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The Key to Progress: How Leaders Can Make Time for Important Projects

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That title feels a little clickbait-ish. I don’t write clickbait posts. My goal is to offer helpful insights you can use today.

Yet, I suspect many (all) of us have two things in common:

  1. We have one or more new projects we want to work on.
  2. We need more time to work on them.

If this is you, keep reading. I have a solution to offer.

What Do You Need To Work On?

If you’re a leader of any kind, you have something you’re dying to work ON. Perhaps it is a product, a team, a service offering, or something even more grandiose.

If you’re a pastor, I suspect your “make it better” list contains things like discipleship pathwaysgenerosityvolunteer engagementattendance, etc.

Leaders innovate. If you’re a leader, you see things that need fixing and desperately want to innovate solutions. You can hardly stand average or mediocre.

Why Aren’t You Working ON It More?

Every leader attempts to balance working ON it and IN it.

  • Working ON it means solving problems, innovating new projects or services, and trying new things.
  • Working IN it means orchestrating what currently exists. It’s more akin to managing than leading.

Most leaders spend most of their time managing what currently exists rather than working on what could and should exist.

Why? Because that’s the pull of every organization, business, and church.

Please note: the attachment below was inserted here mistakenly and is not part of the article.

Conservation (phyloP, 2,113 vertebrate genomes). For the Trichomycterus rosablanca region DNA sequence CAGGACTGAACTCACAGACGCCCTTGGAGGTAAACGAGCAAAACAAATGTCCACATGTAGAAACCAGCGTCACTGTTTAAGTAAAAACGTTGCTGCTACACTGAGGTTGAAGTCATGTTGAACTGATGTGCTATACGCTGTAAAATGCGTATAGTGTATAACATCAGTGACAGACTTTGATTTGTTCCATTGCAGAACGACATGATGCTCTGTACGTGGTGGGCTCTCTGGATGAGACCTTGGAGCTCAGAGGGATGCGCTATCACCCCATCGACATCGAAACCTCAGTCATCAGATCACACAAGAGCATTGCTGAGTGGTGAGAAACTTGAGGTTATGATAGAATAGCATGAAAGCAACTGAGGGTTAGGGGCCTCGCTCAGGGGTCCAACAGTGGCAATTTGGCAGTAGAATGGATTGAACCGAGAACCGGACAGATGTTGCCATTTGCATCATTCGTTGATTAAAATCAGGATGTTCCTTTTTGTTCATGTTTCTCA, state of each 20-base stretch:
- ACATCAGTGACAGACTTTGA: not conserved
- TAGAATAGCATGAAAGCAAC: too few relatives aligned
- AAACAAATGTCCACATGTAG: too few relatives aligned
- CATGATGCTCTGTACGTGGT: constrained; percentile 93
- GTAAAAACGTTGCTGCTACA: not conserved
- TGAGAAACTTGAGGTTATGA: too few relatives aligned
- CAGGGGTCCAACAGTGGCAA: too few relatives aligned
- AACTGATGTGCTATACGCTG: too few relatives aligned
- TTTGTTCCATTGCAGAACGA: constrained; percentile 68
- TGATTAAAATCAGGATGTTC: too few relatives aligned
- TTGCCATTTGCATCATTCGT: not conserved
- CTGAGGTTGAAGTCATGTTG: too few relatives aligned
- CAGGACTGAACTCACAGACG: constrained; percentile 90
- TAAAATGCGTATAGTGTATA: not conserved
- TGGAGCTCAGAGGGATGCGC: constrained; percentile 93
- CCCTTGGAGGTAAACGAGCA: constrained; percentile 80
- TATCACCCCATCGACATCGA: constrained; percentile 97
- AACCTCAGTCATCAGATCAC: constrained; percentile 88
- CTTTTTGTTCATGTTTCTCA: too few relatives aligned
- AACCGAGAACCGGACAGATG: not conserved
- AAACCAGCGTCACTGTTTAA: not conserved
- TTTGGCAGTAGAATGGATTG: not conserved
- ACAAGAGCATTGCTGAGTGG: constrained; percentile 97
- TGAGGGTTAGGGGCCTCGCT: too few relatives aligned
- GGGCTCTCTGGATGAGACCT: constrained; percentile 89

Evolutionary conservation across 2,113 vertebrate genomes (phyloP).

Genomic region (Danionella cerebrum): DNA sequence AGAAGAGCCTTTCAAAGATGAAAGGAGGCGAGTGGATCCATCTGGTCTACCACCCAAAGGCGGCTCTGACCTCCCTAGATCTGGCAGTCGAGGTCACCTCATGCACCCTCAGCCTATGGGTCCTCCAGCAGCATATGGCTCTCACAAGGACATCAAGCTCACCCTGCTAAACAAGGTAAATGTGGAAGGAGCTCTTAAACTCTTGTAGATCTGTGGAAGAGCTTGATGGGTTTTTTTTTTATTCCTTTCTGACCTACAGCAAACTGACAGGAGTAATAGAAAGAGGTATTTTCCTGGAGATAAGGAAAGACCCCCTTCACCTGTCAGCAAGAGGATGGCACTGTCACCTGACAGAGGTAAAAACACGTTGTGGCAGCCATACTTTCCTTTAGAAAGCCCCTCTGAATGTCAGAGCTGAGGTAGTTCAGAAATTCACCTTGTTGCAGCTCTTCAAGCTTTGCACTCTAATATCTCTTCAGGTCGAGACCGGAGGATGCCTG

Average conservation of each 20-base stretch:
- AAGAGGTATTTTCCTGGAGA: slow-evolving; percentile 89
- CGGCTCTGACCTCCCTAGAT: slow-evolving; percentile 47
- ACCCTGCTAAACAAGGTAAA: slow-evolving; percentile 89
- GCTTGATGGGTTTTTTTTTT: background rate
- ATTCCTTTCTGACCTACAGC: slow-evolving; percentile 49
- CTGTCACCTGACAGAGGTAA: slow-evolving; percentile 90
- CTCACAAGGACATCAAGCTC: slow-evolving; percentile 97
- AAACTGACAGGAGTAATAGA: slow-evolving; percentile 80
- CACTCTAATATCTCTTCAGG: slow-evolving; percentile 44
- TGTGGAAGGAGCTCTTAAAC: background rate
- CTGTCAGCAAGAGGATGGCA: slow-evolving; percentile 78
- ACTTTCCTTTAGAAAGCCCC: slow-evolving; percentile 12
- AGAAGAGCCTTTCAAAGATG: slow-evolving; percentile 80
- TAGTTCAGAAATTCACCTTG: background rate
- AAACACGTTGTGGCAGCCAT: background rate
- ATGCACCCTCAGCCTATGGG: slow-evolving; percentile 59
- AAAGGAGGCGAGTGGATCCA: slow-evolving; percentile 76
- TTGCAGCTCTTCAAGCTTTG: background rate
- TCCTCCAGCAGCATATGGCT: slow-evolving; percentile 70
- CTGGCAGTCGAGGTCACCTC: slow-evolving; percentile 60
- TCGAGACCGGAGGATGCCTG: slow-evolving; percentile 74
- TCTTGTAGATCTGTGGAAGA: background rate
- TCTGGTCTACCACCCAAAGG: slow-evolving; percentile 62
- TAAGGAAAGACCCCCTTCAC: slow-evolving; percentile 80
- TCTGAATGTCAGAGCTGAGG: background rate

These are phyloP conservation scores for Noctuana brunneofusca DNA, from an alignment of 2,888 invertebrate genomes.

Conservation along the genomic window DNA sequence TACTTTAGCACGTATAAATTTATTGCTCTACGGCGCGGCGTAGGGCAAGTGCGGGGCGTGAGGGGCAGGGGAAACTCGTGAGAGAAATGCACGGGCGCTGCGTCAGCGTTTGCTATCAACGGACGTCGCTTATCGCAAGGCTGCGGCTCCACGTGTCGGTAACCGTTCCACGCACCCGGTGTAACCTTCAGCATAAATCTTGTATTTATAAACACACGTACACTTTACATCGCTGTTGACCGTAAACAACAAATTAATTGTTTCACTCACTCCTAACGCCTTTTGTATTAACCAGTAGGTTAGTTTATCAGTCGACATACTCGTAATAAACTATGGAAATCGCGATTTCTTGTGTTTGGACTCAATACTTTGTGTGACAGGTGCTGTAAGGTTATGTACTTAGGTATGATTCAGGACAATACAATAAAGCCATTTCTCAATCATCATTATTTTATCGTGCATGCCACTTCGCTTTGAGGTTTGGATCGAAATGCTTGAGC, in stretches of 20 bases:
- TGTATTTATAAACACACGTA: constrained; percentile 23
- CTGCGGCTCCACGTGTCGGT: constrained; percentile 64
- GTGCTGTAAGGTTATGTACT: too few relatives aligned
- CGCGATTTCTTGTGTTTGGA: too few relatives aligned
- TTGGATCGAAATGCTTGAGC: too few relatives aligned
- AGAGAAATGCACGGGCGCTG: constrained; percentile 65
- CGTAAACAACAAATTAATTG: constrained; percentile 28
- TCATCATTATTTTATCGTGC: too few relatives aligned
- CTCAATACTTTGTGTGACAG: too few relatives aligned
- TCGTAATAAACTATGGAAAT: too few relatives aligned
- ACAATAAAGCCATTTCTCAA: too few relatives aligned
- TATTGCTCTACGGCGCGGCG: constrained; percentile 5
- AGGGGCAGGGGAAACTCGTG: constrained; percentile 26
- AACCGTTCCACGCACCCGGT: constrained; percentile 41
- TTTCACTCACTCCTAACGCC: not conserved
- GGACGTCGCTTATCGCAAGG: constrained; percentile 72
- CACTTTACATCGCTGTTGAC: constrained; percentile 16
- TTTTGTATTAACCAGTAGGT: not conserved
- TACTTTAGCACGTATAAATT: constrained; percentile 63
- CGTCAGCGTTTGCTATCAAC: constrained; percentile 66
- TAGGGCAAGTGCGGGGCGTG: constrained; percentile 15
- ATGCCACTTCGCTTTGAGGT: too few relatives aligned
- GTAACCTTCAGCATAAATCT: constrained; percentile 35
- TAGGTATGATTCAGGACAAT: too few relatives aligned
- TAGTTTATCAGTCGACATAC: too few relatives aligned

Once something is up and running, keeping it running becomes the priority. We hire, staff, and operate to keep the current thing operational. These managing efforts take up all of our time.

What should you do? You know there are important things that need attention. You also have too many urgent things capturing your attention.

Why Important Things Don’t Get Done

The number one reason important things never get done is that leaders wait to find margin in their schedules to work on them. Discovering margin is nearly impossible—like searching for a treasure chest in the ocean without a map.

Margin doesn’t appear. If you find a minute, somebody or something will fill it up.

If you’re waiting for more time, don’t hold your breath. You’ll most likely die before a free minute appears.

The solution is conceptually simple but practically challenging.

To explain it, let’s go back in time before you had a child. If you’re without children, I suspect you know someone who experienced the insanity of having one.

Nobody is ready to have kids. While some may say they are ready, they most likely have no idea what’s coming—a seven-pound beautiful, non-sleeping terror. Don’t get me wrong—I love children. I have four and love them to death. But they rock every new parent’s unsuspecting world.